“Donors want to understand how their support is making an impact,” he told BusinessWest, adding that, to help in this process, nonprofits must provide more quantitative (rather than qualitative) evidence than ever before, meaning those measurable outcomes. “Accountability is much greater — there’s no more ‘here’s $10,000, go help some kids.’ The conversations have to be at a much higher level than that, and I think that’s appropriate.
“Charitable giving is up in America,” he continued. “But it’s more competitive in terms of fund-raising, and you need to be prepared to be held accountable, moreso than you did in the past.”

By the Numbers
As an example, he pointed to the Y-AIM Program, which matches at-risk teenagers with mentors, with the goal of keeping them in school and seeing them through to graduation. The initiative was created with the initial support of Big Y, and First Niagara and Health New England have been more recent backers, said Smith, noting that all those involved have been looking for evidence that it’s working.
“People need to see some specific numbers,” he said, adding that, with Y-AIM, there are some.
“This program is about addressing at-risk high-school students who have very low GPAs, are repeaters, and have low attendance and behavior problems,” Smith explained. “We started at Sci-Tech [the High School of Science and Technology] with 40 kids, and we graduated 39 of them; 36 went to college, one went into the military, and one went into the Job Corps.”
With those numbers in hand, program administrators have been able to gain the attention and support of other donors, said Smith, adding that Y-AIM has expended from one school to three and now four. “If we weren’t able to demonstrate success and track the data, we wouldn’t be where we are now.”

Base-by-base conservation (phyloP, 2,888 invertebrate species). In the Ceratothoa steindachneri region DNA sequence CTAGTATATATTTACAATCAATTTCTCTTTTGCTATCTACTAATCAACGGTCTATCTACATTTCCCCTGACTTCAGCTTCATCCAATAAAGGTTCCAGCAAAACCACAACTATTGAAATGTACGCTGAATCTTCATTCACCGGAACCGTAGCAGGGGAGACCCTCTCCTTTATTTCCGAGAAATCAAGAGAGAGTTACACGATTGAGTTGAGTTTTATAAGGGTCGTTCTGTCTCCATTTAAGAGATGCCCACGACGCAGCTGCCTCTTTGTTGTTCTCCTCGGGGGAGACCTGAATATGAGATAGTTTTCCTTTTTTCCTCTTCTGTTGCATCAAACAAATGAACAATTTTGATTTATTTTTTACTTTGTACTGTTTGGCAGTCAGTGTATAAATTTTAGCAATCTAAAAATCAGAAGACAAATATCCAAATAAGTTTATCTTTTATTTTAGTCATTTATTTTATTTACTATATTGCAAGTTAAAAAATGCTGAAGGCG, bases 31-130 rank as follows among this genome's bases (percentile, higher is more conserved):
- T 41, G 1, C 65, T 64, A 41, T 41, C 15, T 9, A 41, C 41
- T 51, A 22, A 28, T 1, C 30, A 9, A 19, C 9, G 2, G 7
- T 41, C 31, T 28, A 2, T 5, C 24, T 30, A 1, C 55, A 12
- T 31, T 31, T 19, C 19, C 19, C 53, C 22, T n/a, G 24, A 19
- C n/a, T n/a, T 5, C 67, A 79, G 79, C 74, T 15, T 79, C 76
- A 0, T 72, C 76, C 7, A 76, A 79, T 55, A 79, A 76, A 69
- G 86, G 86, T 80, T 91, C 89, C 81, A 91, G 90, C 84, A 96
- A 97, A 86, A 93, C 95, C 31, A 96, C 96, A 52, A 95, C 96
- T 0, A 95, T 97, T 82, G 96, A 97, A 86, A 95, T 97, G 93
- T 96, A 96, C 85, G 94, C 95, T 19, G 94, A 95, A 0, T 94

But quantifying results is often difficult for smaller nonprofits, said Tsitso, and especially with her organization, where the goal is often prevention.
“It’s harder to measure the ‘don’ts’ than the ‘dos,’” she explained. “Our outcomes are really non-outcomes; we start with a child who’s 6 or 7 years old, and through the services we provide, they don’t get pregnant at 14, they don’t join a gang, they don’t drop out of high school, they don’t engage in risky behavior, and they don’t end up in jail.
“We can measure our children, but it’s a long-term measurement,” she continued. “We’re talking about a 6- or 7-year-old; let’s see where they are at 20. It’s not something we can measure on a one-year grant cycle.”
Beyond this dilemma, however, the advent of greater accountability has brought other challenges for nonprofits, said Robinson. Elaborating, she said that, in this changed environment and its greater emphasis on programming and measurable outcomes — what she called “moving the needle” — basic operating costs often get overlooked.
“One of the big questions today for organizations like the United Way is, how do we keep the infrastructure in place to really support and promote our mission and our work?” she explained. “You need to have an administrative infrastructure in order to do the kind of work that needs to be done in communities — so who pays for that?”